Victor Davis Hanson: "Spartacus" is Little More than Soap Opera

[Victor Davis Hanson is the Martin and Illie Anderson Senior Fellow in Residence in Classics and Military History at the Hoover Institution, Stanford University, a professor of Classics Emeritus at California State University, Fresno.]

I have been catching up on the episodes of the new Starz series on Spartacus, the Thracian slave who terrified Rome between 73 to 71 BC, through a mass servile uprising originating in Capua.

At least most of the names of the known characters are right. You can check the main sources of the revolt in Plutarch’s Crassus (the richest and most hated man of the late republic), and the second-century AD Greek historian Appian (a little-read, but fascinating text), and bits here and there in Varro and other compilers.

Both Appian and Plutarch (writing variously between ca. 170-200 years centuries after the incident) seem to draw on the same lost and perhaps first-hand source (their accounts, written a few decades apart, are quite similar), either one of Sallust’s lost books or a later compendium account from one Livy’s lost chapters.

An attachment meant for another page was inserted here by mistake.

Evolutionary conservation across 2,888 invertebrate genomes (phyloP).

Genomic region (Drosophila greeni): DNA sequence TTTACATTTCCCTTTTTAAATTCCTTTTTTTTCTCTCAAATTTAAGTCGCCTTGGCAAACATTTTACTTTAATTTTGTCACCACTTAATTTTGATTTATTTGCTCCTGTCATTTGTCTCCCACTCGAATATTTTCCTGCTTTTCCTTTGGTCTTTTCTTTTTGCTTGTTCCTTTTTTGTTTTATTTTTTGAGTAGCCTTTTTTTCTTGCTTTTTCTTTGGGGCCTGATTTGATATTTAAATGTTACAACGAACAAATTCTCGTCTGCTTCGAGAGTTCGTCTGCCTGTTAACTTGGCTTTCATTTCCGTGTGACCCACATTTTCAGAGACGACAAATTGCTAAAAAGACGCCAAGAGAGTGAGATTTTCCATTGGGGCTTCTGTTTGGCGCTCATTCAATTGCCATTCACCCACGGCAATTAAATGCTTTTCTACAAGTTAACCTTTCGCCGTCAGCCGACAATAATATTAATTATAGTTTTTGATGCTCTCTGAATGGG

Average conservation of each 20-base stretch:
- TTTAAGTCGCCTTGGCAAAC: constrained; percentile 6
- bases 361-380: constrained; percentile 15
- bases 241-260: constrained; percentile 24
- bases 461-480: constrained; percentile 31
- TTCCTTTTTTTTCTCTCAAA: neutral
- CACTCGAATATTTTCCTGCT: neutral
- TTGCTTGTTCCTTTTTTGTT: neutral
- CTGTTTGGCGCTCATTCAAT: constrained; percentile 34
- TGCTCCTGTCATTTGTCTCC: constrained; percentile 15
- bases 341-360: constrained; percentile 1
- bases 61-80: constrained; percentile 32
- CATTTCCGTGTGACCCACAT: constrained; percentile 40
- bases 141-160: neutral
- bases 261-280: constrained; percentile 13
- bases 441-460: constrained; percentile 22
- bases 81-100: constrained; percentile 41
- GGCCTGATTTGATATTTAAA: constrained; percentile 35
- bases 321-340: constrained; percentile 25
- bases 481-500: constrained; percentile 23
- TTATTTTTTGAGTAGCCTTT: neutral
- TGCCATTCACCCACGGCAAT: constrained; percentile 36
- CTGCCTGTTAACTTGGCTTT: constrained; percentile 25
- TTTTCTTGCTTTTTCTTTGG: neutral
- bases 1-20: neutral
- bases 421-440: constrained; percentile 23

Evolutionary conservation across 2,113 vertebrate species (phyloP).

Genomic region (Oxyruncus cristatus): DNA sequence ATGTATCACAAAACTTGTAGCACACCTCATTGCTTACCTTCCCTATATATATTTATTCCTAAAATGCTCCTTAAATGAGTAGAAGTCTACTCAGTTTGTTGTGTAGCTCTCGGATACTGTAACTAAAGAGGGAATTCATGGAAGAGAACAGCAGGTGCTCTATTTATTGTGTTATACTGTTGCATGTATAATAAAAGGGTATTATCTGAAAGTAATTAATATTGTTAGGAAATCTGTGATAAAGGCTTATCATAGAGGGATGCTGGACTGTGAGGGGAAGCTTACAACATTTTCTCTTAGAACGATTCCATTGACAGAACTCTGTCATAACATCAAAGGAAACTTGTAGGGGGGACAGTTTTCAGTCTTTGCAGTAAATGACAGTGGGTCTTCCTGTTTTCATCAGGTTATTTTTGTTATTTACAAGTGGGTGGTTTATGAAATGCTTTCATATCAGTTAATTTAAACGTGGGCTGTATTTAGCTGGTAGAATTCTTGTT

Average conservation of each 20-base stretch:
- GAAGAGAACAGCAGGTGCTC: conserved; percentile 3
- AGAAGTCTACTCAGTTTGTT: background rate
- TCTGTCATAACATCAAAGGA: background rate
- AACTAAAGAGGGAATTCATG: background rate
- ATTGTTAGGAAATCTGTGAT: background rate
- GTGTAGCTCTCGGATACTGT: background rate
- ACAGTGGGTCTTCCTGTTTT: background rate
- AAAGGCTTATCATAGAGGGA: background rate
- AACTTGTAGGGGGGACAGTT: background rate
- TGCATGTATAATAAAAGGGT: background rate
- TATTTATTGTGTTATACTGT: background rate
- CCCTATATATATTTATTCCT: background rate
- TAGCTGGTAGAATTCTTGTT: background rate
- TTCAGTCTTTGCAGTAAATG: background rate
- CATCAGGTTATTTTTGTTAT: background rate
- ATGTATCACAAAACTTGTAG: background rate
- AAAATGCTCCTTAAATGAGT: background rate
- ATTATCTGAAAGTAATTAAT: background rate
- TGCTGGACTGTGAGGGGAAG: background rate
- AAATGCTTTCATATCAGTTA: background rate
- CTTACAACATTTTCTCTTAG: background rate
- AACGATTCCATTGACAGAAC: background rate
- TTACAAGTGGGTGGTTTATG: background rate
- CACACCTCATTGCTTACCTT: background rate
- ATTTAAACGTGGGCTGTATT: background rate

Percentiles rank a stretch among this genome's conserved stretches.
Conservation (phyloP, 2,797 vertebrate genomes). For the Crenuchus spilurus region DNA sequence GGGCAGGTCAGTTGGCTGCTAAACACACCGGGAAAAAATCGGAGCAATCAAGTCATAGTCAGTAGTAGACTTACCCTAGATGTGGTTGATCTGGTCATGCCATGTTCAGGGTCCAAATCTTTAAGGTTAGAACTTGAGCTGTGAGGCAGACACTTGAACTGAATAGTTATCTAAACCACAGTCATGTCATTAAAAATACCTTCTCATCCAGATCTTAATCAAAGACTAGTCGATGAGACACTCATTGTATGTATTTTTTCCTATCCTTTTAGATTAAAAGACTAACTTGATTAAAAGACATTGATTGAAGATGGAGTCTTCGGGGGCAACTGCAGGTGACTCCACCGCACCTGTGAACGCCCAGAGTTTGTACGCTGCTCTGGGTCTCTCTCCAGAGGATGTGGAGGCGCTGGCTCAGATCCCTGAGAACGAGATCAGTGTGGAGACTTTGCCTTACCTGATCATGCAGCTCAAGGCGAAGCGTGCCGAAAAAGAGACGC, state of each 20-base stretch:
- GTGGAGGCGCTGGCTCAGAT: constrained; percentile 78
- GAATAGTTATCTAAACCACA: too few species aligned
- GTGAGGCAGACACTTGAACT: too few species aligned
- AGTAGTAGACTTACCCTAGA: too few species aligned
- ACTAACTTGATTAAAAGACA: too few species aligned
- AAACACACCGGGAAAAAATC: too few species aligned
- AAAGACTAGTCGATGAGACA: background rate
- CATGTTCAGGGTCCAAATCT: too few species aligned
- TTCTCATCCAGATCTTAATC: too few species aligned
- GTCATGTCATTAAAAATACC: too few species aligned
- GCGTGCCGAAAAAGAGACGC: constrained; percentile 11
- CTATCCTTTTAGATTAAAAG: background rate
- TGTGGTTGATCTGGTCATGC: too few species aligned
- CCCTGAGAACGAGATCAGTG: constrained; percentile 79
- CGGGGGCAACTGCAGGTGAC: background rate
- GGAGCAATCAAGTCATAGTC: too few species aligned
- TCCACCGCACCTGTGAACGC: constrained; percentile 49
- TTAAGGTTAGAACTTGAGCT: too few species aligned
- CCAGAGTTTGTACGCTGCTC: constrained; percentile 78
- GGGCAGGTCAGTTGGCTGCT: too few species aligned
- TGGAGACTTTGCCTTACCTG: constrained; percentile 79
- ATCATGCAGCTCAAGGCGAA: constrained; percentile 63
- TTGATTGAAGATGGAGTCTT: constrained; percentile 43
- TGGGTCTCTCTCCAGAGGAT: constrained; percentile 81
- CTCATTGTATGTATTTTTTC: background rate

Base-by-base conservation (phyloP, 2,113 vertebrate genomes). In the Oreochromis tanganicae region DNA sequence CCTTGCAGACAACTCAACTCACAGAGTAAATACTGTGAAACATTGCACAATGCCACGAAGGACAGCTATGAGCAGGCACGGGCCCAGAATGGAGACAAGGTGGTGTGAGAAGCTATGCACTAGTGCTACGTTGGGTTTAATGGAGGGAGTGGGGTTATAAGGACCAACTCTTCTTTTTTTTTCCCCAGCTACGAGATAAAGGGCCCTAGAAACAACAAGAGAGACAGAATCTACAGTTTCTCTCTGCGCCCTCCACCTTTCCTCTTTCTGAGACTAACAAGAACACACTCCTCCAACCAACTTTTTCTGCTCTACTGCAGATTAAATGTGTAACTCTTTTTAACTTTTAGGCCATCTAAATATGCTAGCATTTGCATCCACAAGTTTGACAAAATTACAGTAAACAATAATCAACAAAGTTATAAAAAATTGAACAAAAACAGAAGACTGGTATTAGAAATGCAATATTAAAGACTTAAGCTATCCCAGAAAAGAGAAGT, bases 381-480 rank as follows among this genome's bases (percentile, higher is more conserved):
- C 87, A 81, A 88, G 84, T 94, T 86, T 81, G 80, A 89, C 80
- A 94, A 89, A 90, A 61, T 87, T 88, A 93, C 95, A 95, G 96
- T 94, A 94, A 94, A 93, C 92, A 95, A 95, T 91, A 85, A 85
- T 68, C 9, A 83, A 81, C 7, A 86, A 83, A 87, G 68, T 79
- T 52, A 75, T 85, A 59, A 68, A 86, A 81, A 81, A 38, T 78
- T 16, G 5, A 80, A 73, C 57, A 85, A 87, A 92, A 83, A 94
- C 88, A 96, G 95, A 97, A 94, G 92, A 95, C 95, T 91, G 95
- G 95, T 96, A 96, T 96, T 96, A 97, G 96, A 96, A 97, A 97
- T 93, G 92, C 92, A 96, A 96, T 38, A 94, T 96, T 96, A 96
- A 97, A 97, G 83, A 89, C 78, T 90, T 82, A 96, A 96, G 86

Most recently, Barry Strauss has a fine recent general account of Spartacus’s aims; he also wrote a chapter on Spartacus for Makers of Ancient Strategy, which I edited and comes out today from Princeton University Press. For a comprehensive collection of the primary sources, see Brent Shaw’s Spartacus and the Slave Wars, or the essays in Martin Winkler’s edited Spartacus: Film and History.

So what to make of the series? From the episodes I watched, I’m underwhelmed. True, the production is lavishly financed and professionally produced. The actors are in large part good, and do the British-accented ancient world better than in most films....

What baffles me is that the series is spending an entire year on mostly what we don’t know (the life of Spartacus before the revolt) and nothing on what we do (the revolt itself)....

So there is good acting, good scenery, some success in capturing the grubby flavor of Roman life in the provinces — and yet mostly all such efforts are wasted on a soap opera script of who is sleeping with whom, the usual triple-cross betrayals, and surprise plot twists. Take away the next-step nudity (I suppose the male nudity is supposed to be in some way significant), head lopping, and ancient sets and costumes and we are left with Sex in the City psychodrama, rather than speculations of what drove Spartacus (a great favorite later with both right and left totalitarian socialists) and 70,000 others to take on the best legions of Rome....

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